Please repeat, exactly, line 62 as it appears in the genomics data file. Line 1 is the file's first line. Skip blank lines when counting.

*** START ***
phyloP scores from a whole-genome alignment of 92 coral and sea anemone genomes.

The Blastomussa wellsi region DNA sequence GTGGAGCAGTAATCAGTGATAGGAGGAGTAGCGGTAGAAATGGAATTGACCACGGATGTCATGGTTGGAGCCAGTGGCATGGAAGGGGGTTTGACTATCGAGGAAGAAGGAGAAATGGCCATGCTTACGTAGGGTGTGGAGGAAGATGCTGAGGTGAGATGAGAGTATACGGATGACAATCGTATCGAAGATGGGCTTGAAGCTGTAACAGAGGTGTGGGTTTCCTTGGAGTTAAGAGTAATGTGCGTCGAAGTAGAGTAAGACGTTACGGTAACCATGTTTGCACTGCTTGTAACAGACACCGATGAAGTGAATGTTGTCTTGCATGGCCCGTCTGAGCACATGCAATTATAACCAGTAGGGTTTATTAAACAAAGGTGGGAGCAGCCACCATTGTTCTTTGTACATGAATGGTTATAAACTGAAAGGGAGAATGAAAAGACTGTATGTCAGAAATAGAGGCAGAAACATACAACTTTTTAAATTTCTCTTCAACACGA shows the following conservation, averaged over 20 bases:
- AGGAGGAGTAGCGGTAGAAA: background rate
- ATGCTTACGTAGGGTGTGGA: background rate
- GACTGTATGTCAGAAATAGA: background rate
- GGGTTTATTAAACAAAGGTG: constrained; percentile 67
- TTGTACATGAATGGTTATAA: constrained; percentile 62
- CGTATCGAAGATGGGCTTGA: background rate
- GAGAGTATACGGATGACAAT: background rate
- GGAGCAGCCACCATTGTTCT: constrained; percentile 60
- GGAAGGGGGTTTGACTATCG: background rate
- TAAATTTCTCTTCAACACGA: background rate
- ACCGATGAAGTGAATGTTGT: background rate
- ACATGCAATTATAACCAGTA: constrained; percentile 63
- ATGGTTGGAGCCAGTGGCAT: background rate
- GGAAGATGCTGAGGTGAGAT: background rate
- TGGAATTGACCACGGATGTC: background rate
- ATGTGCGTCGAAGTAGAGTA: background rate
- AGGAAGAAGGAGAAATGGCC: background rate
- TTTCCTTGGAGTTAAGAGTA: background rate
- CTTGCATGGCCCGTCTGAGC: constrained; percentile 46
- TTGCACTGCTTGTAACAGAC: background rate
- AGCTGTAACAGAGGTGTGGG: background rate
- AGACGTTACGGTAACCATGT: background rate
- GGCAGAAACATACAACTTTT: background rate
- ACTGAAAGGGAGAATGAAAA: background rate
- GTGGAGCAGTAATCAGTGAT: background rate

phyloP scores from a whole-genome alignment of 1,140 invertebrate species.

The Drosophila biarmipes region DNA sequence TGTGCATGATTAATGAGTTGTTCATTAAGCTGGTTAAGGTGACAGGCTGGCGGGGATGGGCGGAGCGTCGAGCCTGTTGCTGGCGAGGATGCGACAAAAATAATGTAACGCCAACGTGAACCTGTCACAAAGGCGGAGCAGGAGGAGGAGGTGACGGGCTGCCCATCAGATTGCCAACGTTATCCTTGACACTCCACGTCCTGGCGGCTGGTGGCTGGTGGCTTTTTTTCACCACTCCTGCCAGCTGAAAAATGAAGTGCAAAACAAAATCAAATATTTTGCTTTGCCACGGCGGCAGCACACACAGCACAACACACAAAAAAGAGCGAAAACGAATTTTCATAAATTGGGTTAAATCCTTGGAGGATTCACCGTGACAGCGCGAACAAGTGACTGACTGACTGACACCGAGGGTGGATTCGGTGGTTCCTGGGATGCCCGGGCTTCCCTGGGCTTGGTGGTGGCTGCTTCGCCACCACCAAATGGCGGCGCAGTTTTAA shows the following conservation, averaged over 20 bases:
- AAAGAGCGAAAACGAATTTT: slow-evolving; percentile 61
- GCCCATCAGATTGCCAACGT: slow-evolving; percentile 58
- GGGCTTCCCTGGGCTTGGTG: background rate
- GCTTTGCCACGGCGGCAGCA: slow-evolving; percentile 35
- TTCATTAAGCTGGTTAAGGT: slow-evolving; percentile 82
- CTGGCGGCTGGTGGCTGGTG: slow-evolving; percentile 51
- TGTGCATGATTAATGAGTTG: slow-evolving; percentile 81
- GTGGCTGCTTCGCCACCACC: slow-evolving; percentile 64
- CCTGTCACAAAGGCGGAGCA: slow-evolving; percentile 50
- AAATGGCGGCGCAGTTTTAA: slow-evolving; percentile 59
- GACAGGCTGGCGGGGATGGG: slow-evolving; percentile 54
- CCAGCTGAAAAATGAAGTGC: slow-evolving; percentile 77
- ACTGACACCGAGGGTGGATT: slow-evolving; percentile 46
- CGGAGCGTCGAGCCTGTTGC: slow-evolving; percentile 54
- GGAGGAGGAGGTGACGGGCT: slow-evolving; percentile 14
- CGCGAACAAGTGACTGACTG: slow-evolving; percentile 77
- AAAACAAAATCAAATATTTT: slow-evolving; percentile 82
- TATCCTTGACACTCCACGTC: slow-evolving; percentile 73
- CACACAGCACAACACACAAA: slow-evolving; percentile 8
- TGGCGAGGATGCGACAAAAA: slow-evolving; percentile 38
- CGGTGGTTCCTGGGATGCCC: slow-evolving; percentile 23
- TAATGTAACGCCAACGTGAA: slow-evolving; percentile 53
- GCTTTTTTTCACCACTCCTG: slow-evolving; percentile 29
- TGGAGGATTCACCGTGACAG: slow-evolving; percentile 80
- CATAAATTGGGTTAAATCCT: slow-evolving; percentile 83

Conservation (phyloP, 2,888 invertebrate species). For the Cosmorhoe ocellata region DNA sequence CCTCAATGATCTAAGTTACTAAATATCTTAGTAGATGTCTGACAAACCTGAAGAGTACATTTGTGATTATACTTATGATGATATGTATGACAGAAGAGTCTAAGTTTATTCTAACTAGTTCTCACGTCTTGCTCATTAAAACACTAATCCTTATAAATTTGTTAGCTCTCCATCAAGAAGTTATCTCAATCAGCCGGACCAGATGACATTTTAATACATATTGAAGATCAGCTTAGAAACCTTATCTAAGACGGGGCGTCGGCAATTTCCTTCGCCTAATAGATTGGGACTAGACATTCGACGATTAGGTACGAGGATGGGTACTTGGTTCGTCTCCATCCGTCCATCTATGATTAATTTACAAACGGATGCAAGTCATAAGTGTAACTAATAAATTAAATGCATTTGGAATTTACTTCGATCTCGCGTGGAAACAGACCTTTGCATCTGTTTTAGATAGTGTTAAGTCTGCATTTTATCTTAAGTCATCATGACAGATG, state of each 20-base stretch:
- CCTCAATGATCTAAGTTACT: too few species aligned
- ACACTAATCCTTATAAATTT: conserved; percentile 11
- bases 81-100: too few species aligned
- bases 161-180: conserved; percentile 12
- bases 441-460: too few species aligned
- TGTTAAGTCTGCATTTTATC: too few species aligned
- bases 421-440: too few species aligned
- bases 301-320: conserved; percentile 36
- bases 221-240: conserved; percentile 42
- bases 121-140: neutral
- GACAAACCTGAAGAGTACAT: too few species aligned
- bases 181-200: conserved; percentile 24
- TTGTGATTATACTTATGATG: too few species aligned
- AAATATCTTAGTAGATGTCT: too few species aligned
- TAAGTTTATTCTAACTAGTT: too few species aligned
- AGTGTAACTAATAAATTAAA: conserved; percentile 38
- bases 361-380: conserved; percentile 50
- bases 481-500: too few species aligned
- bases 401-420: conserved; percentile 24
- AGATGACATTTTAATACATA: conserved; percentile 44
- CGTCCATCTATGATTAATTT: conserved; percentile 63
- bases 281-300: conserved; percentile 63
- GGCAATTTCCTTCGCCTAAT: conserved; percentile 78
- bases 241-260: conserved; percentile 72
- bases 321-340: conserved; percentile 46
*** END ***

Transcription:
- bases 421-440: too few species aligned